Let me start by saying that I’m not a religious person. I was baptized Catholic, but then my mother made the mistake of asking me (at the age of 7) if I wanted to go to Sunday School. Duh. Who would ever voluntarily agree to that?
We went to church on Easter and Christmas Eve to make my grandfather happy, but that was the extent of my church-going-experience.
Decades later, I became a yoga teacher and dabbled in Buddism. That’s probably the most spiritual I’ve felt – sitting on a meditation cushion after an hour of yoga. In those moments of stillness I found a connection to something bigger than myself.
I promise, the holiday part is coming.
Present day, I’m sitting on a train on the way to work. My holiday to-do list is growing, not shrinking. End-of-year work deadlines are pressing down on me. And Santa has to come, for three kids, and my husband’s been out of work for three months.
So, how, with all of this stress am I supposed to be “in the spirit”?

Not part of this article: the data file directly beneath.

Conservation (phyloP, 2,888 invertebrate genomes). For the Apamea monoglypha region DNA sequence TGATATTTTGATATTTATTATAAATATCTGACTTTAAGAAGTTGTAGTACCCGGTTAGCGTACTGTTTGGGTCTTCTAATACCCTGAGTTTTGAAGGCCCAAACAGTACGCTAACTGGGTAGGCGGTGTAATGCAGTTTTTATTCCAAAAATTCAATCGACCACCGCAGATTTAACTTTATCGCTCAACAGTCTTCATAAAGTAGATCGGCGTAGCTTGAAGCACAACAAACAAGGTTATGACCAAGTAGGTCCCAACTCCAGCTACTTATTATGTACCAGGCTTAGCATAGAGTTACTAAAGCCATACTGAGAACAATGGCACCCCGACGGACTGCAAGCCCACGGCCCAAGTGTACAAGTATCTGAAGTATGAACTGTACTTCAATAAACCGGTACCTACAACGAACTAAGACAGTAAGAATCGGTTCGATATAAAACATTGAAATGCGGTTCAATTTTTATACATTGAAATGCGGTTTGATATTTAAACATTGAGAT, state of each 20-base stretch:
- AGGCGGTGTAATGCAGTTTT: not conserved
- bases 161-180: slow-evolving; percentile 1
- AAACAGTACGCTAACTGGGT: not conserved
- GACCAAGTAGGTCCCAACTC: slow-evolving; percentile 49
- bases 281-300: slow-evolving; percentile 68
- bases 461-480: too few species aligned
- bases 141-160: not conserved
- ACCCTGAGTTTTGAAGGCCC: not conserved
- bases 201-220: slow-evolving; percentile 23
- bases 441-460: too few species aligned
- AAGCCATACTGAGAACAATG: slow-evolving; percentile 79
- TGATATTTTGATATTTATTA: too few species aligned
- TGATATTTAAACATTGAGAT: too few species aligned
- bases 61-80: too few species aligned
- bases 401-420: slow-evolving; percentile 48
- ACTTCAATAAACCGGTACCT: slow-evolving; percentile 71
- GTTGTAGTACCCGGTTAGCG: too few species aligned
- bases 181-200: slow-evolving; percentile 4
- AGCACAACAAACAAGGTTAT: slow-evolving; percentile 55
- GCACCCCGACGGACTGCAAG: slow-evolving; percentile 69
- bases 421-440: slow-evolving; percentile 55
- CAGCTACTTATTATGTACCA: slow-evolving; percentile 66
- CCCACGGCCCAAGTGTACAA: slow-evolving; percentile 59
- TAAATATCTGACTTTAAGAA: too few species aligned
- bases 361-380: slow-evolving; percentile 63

I started by thinking about why I love this time of year – spending time with people I love, celebrating and making other people happy. Family. Love. Joy. All of these things are sacred – at least to me.
So I’ve decided that the way to reduce my holiday stress, is to focus on the sacred things, and have gratitude.
If you follow, read, watch, Brene Brown at all (like I do), you may have heard her say – “Practicing gratitude invites joy into your life.” Or how about, “Practicing gratitude is how we acknowledge that there’s enough and that we’re enough.”
So when my anxiety started to rise because the inflatable jousting set (it’s really cool) won’t be here until after Christmas, I took a moment and thought – Oscar’s going to be so excited when his gift comes in the mail after Christmas is over.
And when I start to feel a little depressed because my pants are tighter than they were at the beginning of the month, I took a moment and thought – it’s been really nice sharing food and stories with people I don’t see that much. And on Saturday, I can go to a yoga class, and restore myself for the week.
And when I started thinking, I didn’t do nearly enough to bring smiles to my kids’ faces on Christmas morning, I thought, at least I was able to do anything at all.
In the coming months, I hope you’re able to find what’s sacred to you and bring gratitude to it. One thought can make all the difference.